Breast Cancer Awareness Month
What You Need to Know
By Maggie Lento, Providence College Class of 2019
Student Intern with the MaineHealth Learning Resource Center
October is National Breast Cancer Awareness Month. That’s why you’re probably seeing a lot of pink awareness ribbons this month! Breast cancer is the 2nd most common type of cancer in women. Do you know the symptoms and risk factors of breast cancer? Early detection could save your life.
Am I at risk?
The American Cancer Society estimates that 1 in 8 women will develop breast cancer in the United States in 2018. Although doctors are not sure what the exact cause of breast cancer is, there are some factors that can increase the risk of developing cancer.
Risk factors include:
• Age 55+
• Being overweight or obese
• Sedentary lifestyle
• Drinking a lot of alcohol
• Never having been pregnant
• Personal history of breast cancer
• Family history of breast cancer
• Starting menstruation before age 12
• Starting menopause at a late age
• Having hormone replacement therapy after menopause
• Dense breast tissue
What are the symptoms of breast cancer?
Having a symptom that is listed below does not necessarily mean you have breast cancer. If you notice any of these symptoms, please tell your doctor.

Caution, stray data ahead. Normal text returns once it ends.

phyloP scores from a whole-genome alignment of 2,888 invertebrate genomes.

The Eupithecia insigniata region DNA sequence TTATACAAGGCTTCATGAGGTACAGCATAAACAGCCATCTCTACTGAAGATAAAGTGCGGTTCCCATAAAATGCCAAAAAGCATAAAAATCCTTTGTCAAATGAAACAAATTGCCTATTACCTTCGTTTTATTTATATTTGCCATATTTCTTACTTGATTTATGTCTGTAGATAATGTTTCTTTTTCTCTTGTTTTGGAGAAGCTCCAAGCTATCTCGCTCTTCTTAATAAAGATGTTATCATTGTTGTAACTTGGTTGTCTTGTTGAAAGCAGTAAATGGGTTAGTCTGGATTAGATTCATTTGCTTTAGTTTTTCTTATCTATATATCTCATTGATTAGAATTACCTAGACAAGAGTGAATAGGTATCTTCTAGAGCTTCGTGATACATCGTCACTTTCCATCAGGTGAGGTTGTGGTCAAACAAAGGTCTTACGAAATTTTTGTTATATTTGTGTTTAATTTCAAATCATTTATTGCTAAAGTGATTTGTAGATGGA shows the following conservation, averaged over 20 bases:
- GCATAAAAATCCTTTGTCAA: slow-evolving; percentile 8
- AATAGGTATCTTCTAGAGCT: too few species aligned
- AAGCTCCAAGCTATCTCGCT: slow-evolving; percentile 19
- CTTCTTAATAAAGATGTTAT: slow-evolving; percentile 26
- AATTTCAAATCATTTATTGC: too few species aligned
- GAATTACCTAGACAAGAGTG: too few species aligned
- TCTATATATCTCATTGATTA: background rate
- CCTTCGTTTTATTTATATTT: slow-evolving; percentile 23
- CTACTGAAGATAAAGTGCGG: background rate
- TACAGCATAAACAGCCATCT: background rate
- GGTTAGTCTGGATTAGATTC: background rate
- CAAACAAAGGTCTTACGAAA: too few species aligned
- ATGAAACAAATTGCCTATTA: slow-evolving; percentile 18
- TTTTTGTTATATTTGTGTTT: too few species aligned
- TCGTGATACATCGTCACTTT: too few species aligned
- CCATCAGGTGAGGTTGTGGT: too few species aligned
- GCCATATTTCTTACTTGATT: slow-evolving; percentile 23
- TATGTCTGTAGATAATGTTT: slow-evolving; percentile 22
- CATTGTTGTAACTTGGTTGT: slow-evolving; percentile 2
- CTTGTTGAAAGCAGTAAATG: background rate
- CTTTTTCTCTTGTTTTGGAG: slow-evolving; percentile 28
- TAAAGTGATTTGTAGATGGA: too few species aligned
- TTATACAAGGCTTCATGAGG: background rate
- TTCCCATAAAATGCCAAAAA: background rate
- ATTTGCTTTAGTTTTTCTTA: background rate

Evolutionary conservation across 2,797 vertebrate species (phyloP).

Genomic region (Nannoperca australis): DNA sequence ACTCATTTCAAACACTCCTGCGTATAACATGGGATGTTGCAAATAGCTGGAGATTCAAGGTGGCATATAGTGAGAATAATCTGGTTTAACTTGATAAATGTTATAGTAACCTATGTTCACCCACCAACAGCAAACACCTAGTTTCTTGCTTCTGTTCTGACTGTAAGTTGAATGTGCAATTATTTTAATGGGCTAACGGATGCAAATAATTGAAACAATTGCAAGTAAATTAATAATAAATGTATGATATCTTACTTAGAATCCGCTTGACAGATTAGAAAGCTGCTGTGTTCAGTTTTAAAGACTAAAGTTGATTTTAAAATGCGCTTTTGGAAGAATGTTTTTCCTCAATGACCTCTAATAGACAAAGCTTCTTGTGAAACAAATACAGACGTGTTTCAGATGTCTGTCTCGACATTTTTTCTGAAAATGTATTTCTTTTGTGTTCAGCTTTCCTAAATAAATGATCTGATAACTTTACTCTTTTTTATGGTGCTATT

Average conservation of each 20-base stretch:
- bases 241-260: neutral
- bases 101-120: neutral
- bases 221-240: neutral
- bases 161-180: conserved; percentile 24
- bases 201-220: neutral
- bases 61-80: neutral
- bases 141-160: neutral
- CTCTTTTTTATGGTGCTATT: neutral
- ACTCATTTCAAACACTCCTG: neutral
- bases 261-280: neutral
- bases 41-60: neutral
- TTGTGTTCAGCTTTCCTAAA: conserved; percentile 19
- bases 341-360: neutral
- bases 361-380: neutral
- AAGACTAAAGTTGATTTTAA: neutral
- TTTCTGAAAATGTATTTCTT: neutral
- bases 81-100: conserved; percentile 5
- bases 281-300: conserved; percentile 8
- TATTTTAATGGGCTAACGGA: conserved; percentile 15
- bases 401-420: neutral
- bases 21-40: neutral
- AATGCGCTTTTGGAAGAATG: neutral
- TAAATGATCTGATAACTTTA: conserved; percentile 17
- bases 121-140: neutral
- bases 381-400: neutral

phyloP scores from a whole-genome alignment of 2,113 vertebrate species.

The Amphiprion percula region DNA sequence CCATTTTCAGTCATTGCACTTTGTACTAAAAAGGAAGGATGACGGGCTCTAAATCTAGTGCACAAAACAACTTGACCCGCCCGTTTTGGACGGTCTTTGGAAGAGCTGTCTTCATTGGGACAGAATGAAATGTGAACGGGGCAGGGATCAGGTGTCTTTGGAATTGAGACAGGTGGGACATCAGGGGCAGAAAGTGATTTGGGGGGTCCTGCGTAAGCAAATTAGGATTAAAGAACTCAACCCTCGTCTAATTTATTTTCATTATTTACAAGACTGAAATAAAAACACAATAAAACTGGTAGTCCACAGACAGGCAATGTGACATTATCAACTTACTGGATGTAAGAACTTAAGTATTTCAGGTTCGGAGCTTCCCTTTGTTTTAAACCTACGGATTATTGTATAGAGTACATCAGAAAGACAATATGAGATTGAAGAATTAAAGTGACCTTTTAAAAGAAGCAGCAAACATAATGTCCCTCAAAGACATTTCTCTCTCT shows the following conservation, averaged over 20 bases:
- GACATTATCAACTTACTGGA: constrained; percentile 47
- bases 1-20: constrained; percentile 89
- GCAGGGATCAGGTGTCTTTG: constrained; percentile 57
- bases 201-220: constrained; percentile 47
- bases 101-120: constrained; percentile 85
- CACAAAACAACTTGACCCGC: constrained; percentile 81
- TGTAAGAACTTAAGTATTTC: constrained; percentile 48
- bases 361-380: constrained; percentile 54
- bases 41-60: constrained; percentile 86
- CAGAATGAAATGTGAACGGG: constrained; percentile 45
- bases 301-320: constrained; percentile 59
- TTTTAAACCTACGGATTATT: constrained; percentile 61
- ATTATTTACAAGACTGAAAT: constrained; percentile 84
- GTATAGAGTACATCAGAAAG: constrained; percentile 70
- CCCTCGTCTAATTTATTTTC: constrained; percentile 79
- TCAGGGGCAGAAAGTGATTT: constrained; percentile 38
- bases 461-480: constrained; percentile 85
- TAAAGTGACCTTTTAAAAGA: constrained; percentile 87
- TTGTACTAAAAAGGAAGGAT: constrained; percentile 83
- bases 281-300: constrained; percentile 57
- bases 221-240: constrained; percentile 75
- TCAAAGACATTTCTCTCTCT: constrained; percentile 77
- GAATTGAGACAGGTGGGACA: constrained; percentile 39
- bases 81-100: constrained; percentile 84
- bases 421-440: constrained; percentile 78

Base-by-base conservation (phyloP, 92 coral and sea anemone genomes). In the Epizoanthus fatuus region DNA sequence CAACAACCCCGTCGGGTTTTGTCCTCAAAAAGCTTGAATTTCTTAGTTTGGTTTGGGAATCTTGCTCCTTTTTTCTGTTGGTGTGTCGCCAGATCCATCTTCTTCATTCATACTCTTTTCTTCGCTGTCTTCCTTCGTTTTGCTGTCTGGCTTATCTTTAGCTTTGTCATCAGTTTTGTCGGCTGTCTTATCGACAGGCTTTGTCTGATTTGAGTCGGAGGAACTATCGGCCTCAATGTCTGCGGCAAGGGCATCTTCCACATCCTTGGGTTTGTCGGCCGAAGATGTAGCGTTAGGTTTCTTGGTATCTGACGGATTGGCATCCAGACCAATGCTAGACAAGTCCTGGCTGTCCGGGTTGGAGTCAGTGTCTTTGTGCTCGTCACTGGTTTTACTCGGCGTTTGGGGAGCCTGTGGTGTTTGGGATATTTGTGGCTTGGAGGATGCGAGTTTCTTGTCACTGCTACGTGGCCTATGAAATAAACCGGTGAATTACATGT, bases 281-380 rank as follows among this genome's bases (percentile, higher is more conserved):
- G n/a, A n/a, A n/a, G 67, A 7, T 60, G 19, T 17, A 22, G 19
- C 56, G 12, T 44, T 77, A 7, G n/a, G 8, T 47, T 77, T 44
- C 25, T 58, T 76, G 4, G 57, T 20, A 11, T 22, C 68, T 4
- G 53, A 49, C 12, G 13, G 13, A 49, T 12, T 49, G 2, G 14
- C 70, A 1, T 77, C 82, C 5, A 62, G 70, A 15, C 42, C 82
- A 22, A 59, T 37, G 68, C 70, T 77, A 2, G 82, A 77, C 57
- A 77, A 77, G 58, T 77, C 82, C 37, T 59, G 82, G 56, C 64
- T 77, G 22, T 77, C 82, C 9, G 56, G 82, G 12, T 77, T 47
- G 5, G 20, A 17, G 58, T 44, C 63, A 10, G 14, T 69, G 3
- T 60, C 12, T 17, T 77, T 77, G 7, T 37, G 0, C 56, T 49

• Lump or thickened tissue that feels different from the rest of the breast
• Skin that is red, rough, peeling, scaly, or flaky
• Swelling of the breast
• Clear, thick, or bloody discharge
• Sudden change in size or shape of the breast
• Nipple that has inverted
• Lump or swelling under the arm
How can I lower my risk of breast cancer?
Although breast cancer cannot be prevented entirely, healthy lifestyle choices and mammograms can help to lower your risk of developing breast cancer.
Women who are overweight or obese have a higher risk of developing breast cancer. Exercising, physical activity, and eating healthy foods can help lower the risk of developing breast cancer. Drinking alcohol can also increase risk. Talk with your doctor about ways to make your lifestyle habits healthier.
Ask your doctor when you should start getting annual mammograms. Early detection of breast cancer can save your life.
In addition to talking with your doctor about healthy lifestyle choices and mammograms, it is also recommended that women perform self-exams on their breasts at least once a month. Ask your doctor for tips on how to perform self-breast exams at home. Your doctor can also perform a breast exam for you during an office visit.
The health educators at the MaineHealth Learning Resource Center are happy to help. They provide trusted & reliable health information and connect people to local resources in the community. Connect with a health educator today! Be well, be well informed.